Re: Re: Clarification on threading
Tani Hosokawa <tani <at> tanihosokawa.org>
2008-09-04 16:50:10 GMT
Actually, I'm using evhttp for processing the requests. Pretty much
stock libevent if you're using the latest version, and only minor
thread-safety issues in the really old versions and then only for
outbound HTTP connections.
Chris Ross wrote:
> Thanks for the information.
> Since the first post, I have implemented a dedicated listening/reading
> thread with libevent with a pool of worker threads. The incoming
> requests are read, packaged and handed over to a thread (knows nothing
> of libevent) which will then perform the request and then write the
> data back and go back to sleep. Seems to work nicely. It did require
> me to write my own http server but hey - such is life.
> On 4 Sep 2008, at 17:20, Tani Hosokawa wrote:
>> FWIW, I have written a similar system which uses a dedicated accept
>> thread and a pool of read/write threads (1 per CPU) and it works fine
>> with over 20000 concurrent connections. Using a thread per
>> connection is the exact opposite of what event based processing is
>> intended for.
>> Jonathan Hohle wrote:
>>>> I have recently added some code to do the following: - Setup a
>>>> worker pool of threads that sit waiting on a condition variable. -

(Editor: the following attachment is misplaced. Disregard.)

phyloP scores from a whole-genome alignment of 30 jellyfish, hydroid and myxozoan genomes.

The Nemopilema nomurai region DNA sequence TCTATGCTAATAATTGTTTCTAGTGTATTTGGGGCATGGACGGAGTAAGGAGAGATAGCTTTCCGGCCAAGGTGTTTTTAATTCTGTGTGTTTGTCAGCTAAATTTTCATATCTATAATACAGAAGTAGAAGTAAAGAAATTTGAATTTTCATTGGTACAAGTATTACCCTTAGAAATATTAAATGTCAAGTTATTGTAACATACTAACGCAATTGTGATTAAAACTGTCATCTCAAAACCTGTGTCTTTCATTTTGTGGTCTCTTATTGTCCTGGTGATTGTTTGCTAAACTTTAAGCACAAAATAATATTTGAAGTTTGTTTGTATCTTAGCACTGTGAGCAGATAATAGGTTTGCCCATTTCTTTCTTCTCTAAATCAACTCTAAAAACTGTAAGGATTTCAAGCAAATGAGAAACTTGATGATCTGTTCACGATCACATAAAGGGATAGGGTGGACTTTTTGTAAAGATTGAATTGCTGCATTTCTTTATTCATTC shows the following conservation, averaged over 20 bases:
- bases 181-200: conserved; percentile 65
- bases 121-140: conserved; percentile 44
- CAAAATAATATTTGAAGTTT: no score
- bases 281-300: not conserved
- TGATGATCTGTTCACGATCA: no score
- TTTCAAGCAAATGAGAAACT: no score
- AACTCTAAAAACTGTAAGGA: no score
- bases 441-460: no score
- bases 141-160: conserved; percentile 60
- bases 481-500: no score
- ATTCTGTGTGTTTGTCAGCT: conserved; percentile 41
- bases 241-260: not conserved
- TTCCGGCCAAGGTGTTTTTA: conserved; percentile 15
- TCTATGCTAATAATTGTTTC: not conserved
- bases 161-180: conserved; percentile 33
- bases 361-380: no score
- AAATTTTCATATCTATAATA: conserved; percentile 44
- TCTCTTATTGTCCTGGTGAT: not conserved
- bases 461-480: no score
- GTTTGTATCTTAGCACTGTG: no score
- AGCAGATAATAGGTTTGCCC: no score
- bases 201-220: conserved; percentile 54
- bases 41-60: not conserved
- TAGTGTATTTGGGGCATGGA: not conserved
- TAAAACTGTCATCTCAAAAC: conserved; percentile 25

>>>> The main thread takes the request struct and puts it in to the
>>>> queue of a thread, wakes the thread up and asks the thread to deal
>>>> with it. - Main thread returns to even processing. - Thread answers
>>>> the request and then goes back to sleep. The problem I have is that
>>>> it'll process one request and then stop.
>>>> ...but I wondered if anyone had any words of wisdom.
>>> I don't know if this helps or not, but I recently set up a app with
>>> a similar architecture. Originally it used a single event base which
>>> handled accepts and reads. I thought: why don't I just separate
>>> those into separate threads (in my case a single accept thread, and
>>> multiple read threads, with round-robin event queuing).
>>> Things went well *until* I had more concurrent connections than I
>>> had reader threads. I banged my head over my locking strategy for
>>> several days, but finally came to the conclusion that
>>> event_add/event_base_loop are not thread safe (at least in libevent
>>> In the typical case, you're adding events either in an event handler
>>> callback, or before the event loop has begun. In a case with
>>> multiple threads and multiple event loops, there is no clear
>>> indication of when an event is added to the queue. (Someone please
>>> correct me if I'm wrong).
>>> I can't find the tab atm, but I have seen some discussion about
>>> multi-threading support being present in trunk. I haven't gotten
>>> trunk to build yet, however. For now I think I'm going to revert to
>>> a single queue, giving priority to read events.
>>> On the other hand, having a per-connection thread with its own event
>>> queue works perfectly fine (in my experience). Under heavy load,
>>> however, you can spawn a lot of threads ;)
>>> Jonathan Hohle
>>> smtp: jhohle <at> godaddy.com <mailto:jhohle <at> godaddy.com>
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